Show Details

Green Roofs

December 4, 2007

Growing plants on your roof has ecological benefits – and can save energy, too.

Transcript

BOB HIRSHON (host):
Growing support for green roofs. I’m Bob Hirshon and this is Science Update.

Instead of shingles, shakes, and tiles, how about roofing your house with grasses, shrubs, and wildflowers? These so-called "green" roofs, which consist of a layer of plants and soil, then a waterproof barrier, and solid supported insulation, are becoming popular in Europe. But biologist Erica Oberndorfer of St. Mary’s University in Halifax, Nova Scotia says the roofs deserve better marketing over here. For one thing, she notes that they moderate rooftop temperatures.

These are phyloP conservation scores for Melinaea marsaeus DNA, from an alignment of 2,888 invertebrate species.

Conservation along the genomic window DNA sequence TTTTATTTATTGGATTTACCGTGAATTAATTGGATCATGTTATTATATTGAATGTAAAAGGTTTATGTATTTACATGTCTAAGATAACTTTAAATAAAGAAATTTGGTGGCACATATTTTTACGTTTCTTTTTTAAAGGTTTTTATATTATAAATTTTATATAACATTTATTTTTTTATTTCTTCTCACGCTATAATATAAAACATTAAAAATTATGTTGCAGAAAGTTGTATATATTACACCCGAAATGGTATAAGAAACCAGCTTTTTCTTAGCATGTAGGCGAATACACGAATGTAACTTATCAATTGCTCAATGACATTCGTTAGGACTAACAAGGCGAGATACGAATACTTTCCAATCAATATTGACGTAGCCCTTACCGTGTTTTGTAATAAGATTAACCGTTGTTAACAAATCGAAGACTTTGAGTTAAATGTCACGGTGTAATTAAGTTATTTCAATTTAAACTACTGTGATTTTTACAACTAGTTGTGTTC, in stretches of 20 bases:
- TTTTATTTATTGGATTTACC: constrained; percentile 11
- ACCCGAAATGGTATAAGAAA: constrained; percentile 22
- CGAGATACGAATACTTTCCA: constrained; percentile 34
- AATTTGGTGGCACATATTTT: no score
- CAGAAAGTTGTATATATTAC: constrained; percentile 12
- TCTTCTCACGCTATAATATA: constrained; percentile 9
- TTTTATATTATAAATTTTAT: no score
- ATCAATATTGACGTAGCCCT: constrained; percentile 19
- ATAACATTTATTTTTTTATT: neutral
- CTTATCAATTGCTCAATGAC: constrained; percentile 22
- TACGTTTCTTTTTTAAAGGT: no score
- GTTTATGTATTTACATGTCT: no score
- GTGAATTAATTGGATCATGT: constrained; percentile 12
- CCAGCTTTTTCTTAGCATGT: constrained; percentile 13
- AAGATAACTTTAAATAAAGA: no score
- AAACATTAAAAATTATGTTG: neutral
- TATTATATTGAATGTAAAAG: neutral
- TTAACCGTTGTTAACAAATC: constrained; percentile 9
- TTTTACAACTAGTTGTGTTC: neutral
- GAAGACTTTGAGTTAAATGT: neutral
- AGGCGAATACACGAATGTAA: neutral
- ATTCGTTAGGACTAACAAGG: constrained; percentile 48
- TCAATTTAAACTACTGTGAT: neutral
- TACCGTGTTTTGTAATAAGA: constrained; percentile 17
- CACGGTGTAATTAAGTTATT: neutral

ERICA OBERNDORFER (St. Mary’s University, Canada):
Which means your heating and cooling systems don’t have to work as hard. And you can see your summer cooling costs, reduced by half, with the installation of a green roof.

HIRSHON:
She says a green roof can also absorb excess storm water, and provide a home for local wildlife. And if you plan it well, it mostly takes care of itself – meaning you shouldn’t have to mow it. I’m Bob Hirshon, for AAAS, the science society.